In Vitro Studies: Testing in Cells and Tissues

[PubMed]

Two in vitro MRI experiments were performed to determine whether Gd-DCCP16 enters into the clot fibrin network (1). ProHance, a commercially available, nonspecific MRI contrast agent, was selected as the control. Different concentrations of Gd (100–400 M) were tested for both Gd-DCCP16 and ProHance. The first experiment was designed to allow the Gd-DCCP16 to enter the clot formation. Clots were formed in a 2-ml vial with reconstituted human plasma and pathromtin SL. After incubation for two min at 37ºC with or without Gd-DCCP16 or ProHance, CaCl2 solution was then added to form the clot. The formed clots were washed to remove the unbound agent and then placed in a 1.5-ml vial for MRI measurements. Notable signal enhancement was observed on clot preparation in which Gd-DCCP16 was part of the clot structure, whereas only a small enhancement was detectable on clots prepared in the presence of ProHance. The second experiment was designed to evaluate the noncovalent interaction between the Gd-DCCP16 and the preformed clot. No evident enhancement was observed when either Gd-DCCP16 or ProHance was incubated with preformed clots. The signal enhancement in MRI images from the first experiment reflected the formation of covalent bonds between the peptide and fibrin, in which Gd-DCCP16 entered into the clot fibrin network as a fibrinogen mimetic. The data in the second experiment suggested the absence of noncovalent interaction between DCCP16 and the preformed clot.

To further verify whether Gd-DCCP16 is covalently linked by transglutaminase activity, large MCF7 (human breast cancer cell line) spheroids (1 mm in diameter) were generated and incubated for 48 h with Gd-DCCP16 (1). Contrast enhancement was observed in T1-weighted images of spheroids incubated with Gd-DCCP16 in comparison to control spheroids.

Animal Studies

Rodents

[PubMed]

In vivo contrast enhancement with Gd-DCCP16 was investigated in nude mice bearing 4T1 (mouse mammary tumor cell line) tumors (n = 4 mice) (1). Two animals were intravenously injected with Gd-DCCP16 control, and the other two animals were injected with Gd-DCCP16. Images were acquired at 9.4 T before, immediately after, and 24 h after injection. The relaxation rate (R1) was elevated in all tumors immediately after injection, but high R1 was observed only for Gd-DCCP16 at 24 h after injection.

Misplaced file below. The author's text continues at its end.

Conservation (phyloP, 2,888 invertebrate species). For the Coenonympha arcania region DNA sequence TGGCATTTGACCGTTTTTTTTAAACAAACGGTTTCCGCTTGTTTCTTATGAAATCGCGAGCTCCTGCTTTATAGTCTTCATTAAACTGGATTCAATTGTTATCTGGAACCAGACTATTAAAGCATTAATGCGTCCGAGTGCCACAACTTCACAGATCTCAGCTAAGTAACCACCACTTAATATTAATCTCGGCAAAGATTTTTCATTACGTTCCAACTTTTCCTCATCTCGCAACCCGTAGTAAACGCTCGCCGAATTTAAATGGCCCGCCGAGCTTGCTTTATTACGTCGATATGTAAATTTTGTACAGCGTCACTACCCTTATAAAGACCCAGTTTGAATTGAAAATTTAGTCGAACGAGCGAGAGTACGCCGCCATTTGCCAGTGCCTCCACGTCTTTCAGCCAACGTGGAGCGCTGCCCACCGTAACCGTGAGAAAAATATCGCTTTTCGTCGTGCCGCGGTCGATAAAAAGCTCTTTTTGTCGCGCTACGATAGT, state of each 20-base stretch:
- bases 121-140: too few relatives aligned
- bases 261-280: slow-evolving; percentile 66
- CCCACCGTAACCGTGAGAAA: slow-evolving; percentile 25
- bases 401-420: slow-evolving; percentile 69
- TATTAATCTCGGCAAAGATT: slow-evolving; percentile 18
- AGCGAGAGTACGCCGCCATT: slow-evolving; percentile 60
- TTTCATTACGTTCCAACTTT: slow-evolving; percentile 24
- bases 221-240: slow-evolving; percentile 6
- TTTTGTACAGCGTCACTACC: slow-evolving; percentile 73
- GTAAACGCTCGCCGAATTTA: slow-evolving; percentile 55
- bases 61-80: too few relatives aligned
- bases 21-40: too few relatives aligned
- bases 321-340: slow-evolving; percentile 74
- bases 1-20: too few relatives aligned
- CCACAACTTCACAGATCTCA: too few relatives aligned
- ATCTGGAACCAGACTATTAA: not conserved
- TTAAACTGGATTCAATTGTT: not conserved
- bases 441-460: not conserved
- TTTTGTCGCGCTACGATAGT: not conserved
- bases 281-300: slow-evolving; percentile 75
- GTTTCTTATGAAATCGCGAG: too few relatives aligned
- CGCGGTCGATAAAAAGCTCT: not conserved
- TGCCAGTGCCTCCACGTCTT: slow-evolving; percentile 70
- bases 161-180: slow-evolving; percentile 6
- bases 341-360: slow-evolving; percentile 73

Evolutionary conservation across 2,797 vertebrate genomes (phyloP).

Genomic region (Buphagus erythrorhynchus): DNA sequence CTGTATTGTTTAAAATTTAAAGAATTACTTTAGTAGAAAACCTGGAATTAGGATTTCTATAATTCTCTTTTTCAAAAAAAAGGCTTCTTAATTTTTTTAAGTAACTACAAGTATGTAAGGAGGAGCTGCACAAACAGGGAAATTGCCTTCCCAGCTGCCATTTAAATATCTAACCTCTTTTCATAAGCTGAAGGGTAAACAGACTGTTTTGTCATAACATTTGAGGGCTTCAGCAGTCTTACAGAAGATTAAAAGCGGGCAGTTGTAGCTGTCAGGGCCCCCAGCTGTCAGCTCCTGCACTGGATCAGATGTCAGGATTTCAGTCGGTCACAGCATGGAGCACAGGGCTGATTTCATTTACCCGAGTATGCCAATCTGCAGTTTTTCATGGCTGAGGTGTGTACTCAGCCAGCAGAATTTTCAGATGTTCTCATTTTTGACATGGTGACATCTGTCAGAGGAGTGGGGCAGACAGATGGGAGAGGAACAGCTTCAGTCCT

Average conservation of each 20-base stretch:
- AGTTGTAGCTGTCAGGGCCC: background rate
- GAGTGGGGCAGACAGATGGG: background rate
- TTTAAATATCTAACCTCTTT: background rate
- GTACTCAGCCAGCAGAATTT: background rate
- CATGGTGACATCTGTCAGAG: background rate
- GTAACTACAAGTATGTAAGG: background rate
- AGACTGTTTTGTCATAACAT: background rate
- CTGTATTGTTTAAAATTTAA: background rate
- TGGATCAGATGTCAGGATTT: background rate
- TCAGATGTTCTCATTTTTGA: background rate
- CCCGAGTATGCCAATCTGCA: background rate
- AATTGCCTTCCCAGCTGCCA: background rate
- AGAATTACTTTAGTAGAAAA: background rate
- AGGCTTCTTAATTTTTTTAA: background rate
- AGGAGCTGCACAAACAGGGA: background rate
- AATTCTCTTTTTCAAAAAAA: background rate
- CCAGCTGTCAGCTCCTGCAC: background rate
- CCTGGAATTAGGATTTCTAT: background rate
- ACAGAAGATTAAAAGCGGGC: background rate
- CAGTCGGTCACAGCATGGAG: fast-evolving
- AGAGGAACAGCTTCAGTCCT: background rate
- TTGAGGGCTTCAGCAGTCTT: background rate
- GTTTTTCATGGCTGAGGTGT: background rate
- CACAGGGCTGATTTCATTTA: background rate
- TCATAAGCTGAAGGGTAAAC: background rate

Other Non-Primate Mammals

[PubMed]

No references are currently available.

Non-Human Primates

[PubMed]

No references are currently available.

Human Studies

[PubMed]

No references are currently available.

References

1.
Tei L., Mazooz G., Shellef Y., Avni R., Vandoorne K., Barge A., Kalchenko V., Dewhirst M.W., Chaabane L., Miragoli L., Longo D., Neeman M., Aime S. Novel MRI and fluorescent probes responsive to the Factor XIII transglutaminase activity. Contrast Media Mol Imaging. 2010;5(4):213–22. [PubMed: 20812289]
2.
Bergamini C.M., Griffin M., Pansini F.S. Transglutaminase and vascular biology: physiopathologic implications and perspectives for therapeutic interventions. Curr Med Chem. 2005;12(20):2357–72. [PubMed: 16181137]
3.
Park D., Choi S.S., Ha K.S. Transglutaminase 2: a multi-functional protein in multiple subcellular compartments. Amino Acids. 2010;39(3):619–31. [PubMed: 20148342]
4.
Aeschlimann D., Thomazy V. Protein crosslinking in assembly and remodelling of extracellular matrices: the role of transglutaminases. Connect Tissue Res. 2000;41(1):1–27. [PubMed: 10826705]
5.
McCarthy J.R., Patel P., Botnaru I., Haghayeghi P., Weissleder R., Jaffer F.A. Multimodal nanoagents for the detection of intravascular thrombi. Bioconjug Chem. 2009;20(6):1251–5. [PMC free article: PMC2733224] [PubMed: 19456115]
6.
Jaffer F.A., Tung C.H., Wykrzykowska J.J., Ho N.H., Houng A.K., Reed G.L., Weissleder R. Molecular imaging of factor XIIIa activity in thrombosis using a novel, near-infrared fluorescent contrast agent that covalently links to thrombi. Circulation. 2004;110(2):170–6. [PubMed: 15210587]
7.
Mehta K., Kumar A., Kim H.I. Transglutaminase 2: a multi-tasking protein in the complex circuitry of inflammation and cancer. Biochem Pharmacol. 2010;80(12):1921–9. [PubMed: 20599779]
8.
Wilhelmus M.M., van Dam A.M., Drukarch B. Tissue transglutaminase: a novel pharmacological target in preventing toxic protein aggregation in neurodegenerative diseases. Eur J Pharmacol. 2008;585(2-3):464–72. [PubMed: 18417122]
9.
Collighan R.J., Griffin M. Transglutaminase 2 cross-linking of matrix proteins: biological significance and medical applications. Amino Acids. 2009;36(4):659–70. [PubMed: 18982407]
10.
Miserus R.J., Herias M.V., Prinzen L., Lobbes M.B., Van Suylen R.J., Dirksen A., Hackeng T.M., Heemskerk J.W., van Engelshoven J.M., Daemen M.J., van Zandvoort M.A., Heeneman S., Kooi M.E. Molecular MRI of early thrombus formation using a bimodal alpha2-antiplasmin-based contrast agent. JACC Cardiovasc Imaging. 2009;2(8):987–96. [PubMed: 19679287]
11.
Mazooz G., Mehlman T., Lai T.S., Greenberg C.S., Dewhirst M.W., Neeman M. Development of magnetic resonance imaging contrast material for in vivo mapping of tissue transglutaminase activity. Cancer Res. 2005;65(4):1369–75. [PubMed: 15735023]
12.
Caccamo D., Curro M., Ientile R. Potential of transglutaminase 2 as a therapeutic target. Expert Opin Ther Targets. 2010;14(9):989–1003. [PubMed: 20670177]